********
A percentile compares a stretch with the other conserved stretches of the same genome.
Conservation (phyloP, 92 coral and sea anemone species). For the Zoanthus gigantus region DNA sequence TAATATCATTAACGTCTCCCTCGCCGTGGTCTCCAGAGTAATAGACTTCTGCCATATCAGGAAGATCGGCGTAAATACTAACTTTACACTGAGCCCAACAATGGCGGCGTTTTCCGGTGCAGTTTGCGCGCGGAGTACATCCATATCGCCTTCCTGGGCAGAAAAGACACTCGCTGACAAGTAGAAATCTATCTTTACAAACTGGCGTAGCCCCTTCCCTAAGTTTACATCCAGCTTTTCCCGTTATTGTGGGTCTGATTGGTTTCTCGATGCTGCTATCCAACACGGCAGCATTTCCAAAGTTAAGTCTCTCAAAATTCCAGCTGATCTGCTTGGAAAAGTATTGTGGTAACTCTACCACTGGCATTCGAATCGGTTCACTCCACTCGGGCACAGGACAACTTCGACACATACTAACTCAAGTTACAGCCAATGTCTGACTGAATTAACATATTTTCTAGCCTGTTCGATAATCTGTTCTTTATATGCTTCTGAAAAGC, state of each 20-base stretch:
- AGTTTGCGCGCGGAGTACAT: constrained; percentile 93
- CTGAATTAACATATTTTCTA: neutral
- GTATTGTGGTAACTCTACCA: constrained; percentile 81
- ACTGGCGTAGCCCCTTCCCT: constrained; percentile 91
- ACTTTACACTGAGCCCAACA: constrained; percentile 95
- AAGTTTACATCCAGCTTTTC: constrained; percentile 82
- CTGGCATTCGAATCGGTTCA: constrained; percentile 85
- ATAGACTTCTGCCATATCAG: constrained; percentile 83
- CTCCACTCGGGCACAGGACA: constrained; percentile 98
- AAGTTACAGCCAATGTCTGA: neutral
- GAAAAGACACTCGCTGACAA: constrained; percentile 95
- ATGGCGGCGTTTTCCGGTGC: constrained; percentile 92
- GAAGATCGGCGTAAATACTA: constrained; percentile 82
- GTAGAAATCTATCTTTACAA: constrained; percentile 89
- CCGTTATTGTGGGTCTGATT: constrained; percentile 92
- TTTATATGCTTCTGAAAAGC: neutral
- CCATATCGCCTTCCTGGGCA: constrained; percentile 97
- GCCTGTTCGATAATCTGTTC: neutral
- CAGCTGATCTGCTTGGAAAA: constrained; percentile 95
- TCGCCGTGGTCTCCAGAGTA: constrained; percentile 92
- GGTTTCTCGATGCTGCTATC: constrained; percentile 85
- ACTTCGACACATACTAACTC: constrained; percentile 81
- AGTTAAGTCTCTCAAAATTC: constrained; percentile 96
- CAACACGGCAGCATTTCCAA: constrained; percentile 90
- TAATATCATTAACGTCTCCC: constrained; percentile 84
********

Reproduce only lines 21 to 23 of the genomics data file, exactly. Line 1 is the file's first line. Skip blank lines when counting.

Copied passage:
- CAGCTGATCTGCTTGGAAAA: constrained; percentile 95
- TCGCCGTGGTCTCCAGAGTA: constrained; percentile 92
- GGTTTCTCGATGCTGCTATC: constrained; percentile 85